The Supreme Court agreed to hear Raymond Lucia’s case alleging that the SEC’s administrative law judges were appointed in violation of the U.S. Constitution’s Appointments Clause because they are inferior officers of the U.S. government and not merely employees. Lucia’s case potentially has ramifications for other federal agencies that utilize ALJs. But the Supreme Court’s order granting certiorari in Lucia’s case did not mention its disposition of a similar case brought by David Bandimere whose petition for certiorari also was pending before the court. Moreover, the court’s order, at least for now, leaves open some questions raised by the briefing in Lucia’s case. The decision to grant certiorari in Lucia comes as the court firms up the remainder of its OT17 schedule (Lucia v SEC, January 12, 2018).
Are ALJs officers? The Solicitor General’s brief in Lucia (essentially confessing error) may have spurred enough justices to agree that the court should hear the case. Contrary to its earlier arguments, the government recently changed its position in Lucia, where it had been defending the SEC’s ALJs, to instead argue that the court should decide whether the SEC’s ALJs are inferior officers who must be appointed in compliance with the requirements of the Appointments Clause.
The answer to that question turns largely on how the justices apply several key precedents. In one case, Buckley v. Valeo, the Court indicated that officer status depends on whether an individual exerts significant authority. Lucia and others challenging the status of the SEC’s ALJs had argued that the ALJs exercise significant authority because they have wide latitude to oversee in-house enforcement cases and that any Commission review of ALJs’ decisions is minimal or, in some instances, nonexistent. By contrast, the government previously countered that the SEC’s ALJs are employees who lack final authority because the Commission ultimately must make an ALJ’s initial decision final.
The finality issue derives from the D.C. Circuit’s Landry opinion in which it interpreted the Supreme Court’s Freytag decision (Tax Court’s special trial judges were inferior officers). In Landry, a D.C. Circuit panel majority found that the Federal Deposit Insurance Corporation’s ALJs were employees because they lacked finality. But a concurring opinion by Judge Randolph urged a more nuanced reading of Freytag. Judge Randolph concurred in Landry to make the point that Freytag did not make finality the sole touchstone regarding officer status, something Judge Randolph called the "alternative holding" in Freytag.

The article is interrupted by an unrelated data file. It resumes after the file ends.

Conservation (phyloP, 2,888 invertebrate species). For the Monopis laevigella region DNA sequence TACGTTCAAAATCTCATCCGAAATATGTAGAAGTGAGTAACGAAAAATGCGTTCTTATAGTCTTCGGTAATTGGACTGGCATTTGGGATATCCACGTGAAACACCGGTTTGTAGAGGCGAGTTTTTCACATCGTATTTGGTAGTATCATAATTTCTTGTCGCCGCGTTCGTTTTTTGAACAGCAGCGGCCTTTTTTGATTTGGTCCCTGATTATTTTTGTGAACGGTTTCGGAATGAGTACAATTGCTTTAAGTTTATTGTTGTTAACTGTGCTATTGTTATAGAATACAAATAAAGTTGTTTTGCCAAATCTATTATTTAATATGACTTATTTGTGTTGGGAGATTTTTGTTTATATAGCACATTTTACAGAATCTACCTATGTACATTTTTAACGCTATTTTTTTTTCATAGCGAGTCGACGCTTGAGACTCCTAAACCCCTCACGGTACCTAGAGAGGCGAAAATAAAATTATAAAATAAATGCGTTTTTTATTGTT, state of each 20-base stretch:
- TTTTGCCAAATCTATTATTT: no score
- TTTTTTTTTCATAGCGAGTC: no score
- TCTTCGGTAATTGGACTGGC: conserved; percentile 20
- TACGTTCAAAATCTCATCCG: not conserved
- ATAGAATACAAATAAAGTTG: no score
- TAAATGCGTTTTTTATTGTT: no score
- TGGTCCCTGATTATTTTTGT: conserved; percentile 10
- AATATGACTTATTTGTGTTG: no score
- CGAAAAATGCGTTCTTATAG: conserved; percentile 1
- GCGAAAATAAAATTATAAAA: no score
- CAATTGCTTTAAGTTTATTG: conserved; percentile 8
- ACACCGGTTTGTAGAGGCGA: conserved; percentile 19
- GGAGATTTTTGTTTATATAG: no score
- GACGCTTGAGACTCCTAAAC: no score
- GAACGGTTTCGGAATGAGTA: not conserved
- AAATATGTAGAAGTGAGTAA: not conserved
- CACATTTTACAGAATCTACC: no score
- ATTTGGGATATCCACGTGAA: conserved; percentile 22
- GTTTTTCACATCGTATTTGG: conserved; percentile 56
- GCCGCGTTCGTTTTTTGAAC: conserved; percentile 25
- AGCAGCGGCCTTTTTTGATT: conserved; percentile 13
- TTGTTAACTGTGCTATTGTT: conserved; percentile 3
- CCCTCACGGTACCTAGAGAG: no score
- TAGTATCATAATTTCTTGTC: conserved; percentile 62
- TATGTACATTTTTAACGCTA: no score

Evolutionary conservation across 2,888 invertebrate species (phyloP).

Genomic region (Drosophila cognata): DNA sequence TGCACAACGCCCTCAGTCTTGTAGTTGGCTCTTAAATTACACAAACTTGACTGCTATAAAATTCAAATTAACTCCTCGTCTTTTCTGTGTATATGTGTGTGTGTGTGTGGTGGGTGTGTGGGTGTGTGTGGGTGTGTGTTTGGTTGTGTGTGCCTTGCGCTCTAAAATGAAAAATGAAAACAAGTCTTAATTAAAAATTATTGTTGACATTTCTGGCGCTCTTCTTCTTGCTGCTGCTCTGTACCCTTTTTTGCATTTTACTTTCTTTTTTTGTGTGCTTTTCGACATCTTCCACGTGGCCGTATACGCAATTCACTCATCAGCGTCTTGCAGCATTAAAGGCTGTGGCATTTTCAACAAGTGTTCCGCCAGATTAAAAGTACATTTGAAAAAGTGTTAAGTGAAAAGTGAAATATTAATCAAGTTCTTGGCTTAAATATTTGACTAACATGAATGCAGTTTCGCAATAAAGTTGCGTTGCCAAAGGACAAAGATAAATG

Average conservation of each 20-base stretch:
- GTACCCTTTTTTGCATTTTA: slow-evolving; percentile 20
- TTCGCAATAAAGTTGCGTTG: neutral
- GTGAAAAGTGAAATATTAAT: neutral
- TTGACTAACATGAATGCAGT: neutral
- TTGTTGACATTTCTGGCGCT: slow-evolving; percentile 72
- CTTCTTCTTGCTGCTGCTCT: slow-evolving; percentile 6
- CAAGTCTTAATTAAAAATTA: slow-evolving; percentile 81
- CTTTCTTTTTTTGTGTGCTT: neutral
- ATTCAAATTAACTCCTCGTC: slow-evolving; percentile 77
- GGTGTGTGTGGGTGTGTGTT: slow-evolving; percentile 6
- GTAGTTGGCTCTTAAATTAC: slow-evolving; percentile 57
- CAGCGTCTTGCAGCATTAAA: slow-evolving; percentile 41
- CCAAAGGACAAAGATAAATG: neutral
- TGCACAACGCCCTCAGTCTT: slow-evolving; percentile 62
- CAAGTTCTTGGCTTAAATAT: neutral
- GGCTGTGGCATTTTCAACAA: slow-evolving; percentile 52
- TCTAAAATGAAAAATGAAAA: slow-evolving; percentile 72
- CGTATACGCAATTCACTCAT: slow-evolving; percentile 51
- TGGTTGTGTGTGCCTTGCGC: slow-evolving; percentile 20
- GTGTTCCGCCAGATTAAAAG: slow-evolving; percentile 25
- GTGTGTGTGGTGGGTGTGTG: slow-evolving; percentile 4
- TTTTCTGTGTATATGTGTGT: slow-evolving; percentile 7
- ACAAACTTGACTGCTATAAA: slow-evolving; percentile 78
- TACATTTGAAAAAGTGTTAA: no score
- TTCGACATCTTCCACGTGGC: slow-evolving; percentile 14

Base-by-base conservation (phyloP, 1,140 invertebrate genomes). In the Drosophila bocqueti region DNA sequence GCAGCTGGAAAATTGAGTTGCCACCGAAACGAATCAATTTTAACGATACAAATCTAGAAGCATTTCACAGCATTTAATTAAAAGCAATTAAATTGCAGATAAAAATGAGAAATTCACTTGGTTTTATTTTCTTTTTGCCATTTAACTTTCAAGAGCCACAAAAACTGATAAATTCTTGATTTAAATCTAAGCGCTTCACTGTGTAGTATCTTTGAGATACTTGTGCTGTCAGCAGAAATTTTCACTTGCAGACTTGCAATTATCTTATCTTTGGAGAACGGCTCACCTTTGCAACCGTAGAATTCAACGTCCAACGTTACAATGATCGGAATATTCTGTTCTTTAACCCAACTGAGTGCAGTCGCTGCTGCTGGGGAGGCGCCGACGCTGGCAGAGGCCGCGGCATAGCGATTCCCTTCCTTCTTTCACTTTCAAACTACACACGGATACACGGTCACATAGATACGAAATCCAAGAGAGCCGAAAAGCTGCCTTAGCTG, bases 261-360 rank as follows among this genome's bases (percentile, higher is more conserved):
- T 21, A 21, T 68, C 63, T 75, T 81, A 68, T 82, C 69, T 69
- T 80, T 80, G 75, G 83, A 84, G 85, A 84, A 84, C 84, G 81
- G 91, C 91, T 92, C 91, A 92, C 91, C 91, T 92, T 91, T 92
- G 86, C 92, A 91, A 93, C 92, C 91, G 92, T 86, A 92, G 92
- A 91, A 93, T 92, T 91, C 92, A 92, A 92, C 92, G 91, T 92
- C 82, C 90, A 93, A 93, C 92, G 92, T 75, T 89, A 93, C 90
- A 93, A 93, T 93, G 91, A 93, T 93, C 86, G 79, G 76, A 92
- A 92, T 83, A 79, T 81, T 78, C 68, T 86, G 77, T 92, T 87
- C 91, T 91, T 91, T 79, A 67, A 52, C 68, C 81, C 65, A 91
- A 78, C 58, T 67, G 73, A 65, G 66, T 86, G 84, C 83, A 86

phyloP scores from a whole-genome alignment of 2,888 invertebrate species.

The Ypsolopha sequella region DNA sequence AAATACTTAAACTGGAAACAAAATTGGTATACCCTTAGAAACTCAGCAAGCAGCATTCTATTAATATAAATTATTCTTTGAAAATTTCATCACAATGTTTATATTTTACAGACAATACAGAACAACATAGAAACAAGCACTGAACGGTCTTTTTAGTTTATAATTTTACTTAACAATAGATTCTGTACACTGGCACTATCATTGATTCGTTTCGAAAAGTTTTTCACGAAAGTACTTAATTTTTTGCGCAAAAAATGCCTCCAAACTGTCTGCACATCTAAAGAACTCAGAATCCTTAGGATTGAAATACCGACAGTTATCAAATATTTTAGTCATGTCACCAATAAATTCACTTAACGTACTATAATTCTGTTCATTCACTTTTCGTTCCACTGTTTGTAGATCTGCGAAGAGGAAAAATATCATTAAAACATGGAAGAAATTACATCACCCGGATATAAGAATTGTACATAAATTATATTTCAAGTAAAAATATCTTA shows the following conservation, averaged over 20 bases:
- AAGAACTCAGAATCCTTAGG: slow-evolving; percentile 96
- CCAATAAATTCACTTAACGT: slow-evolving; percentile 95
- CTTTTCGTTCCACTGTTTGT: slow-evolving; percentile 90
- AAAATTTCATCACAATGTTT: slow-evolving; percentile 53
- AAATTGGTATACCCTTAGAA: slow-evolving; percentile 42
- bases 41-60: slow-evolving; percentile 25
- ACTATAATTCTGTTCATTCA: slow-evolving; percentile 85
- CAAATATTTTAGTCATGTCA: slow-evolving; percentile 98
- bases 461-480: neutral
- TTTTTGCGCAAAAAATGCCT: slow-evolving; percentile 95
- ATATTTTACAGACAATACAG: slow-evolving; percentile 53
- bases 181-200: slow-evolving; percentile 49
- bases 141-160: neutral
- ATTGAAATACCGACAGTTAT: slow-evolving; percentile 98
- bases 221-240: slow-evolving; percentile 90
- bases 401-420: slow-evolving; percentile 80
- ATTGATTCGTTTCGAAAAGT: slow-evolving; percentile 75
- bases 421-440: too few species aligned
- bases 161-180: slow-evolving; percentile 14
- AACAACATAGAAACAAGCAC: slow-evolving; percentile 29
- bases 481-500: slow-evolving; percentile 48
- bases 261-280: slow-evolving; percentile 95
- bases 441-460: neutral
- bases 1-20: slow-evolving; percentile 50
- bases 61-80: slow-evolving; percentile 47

Unanswered questions about grant. The Supreme Court’s decision to hear Lucia’s case, however, left open, at least temporarily, some questions raised by the Solicitor General’s and Lucia’s briefing in the case.
For one, the Solicitor General had previously asked the Supreme Court to hold the Bandimere case, in which a divided Tenth Circuit panel found the SEC’s ALJs were inferior officers, in the event that the justices decided to take the Lucia case. One reason cited by the government was the possibility that Justice Gorsuch (then a nominee to the Supreme Court) may have participated in the decision to deny rehearing en banc in Bandimere. The order granting certiorari in Lucia does not state a disposition of the Bandimere petition, which also was distributed for the January 12 conference. It is possible that the court will answer that question when it updates the docket in Bandimere.
Another open question is whether the justices will consider the removal question. The Solicitor General had asked the court to either reframe the question presented in Lucia or to add a second question regarding whether applicable provisions regarding the removal of the SEC’s ALJs satisfy separation of powers principles. Again, the order granting certiorari in Lucia does not mention whether the justices will hear this question. Lucia had opposed the Solicitor General’s attempt to get the removal question before the court. The court often will limit the questions presented or explicitly revise the questions presented when it grants certiorari.
Yet another question is whether the court will appoint an amicus to argue in defense of the judgment below in Lucia. The Solicitor General, given the government’s new conclusion that the SEC’s ALJs are officers, had urged the court to appoint an amicus to present the argument that the SEC’s ALJs are mere employees beyond the reach of the Appointments Clause. It is possible the court will issue a further order making such appointment.
Lastly, whatever the decision in Lucia, it could impact other federal agencies. In Free Enterprise, in which the Supreme Court left for another day the constitutional status of ALJs, Justice Breyer dissented and cited research showing how the thousands of ALJs employed across the federal government could be impacted by a decision that they are officers. Justice Breyer was joined in dissent by current Justices Ginsburg and Sotomayor, and by now-retired Justice Stevens. A decision in Lucia also could impact the Commission’s recent attempt to ratify its prior appointment of ALJs with respect to pending administrative proceedings.
The case is No. 17-130.
Attorneys: Mark Perry (Gibson, Dunn & Crutcher LLP) for Raymond J. Lucia and Raymond J. Lucia Companies, Inc. Noel J. Francisco, Solicitor General, for the SEC.
Companies: Raymond J. Lucia Companies, Inc.
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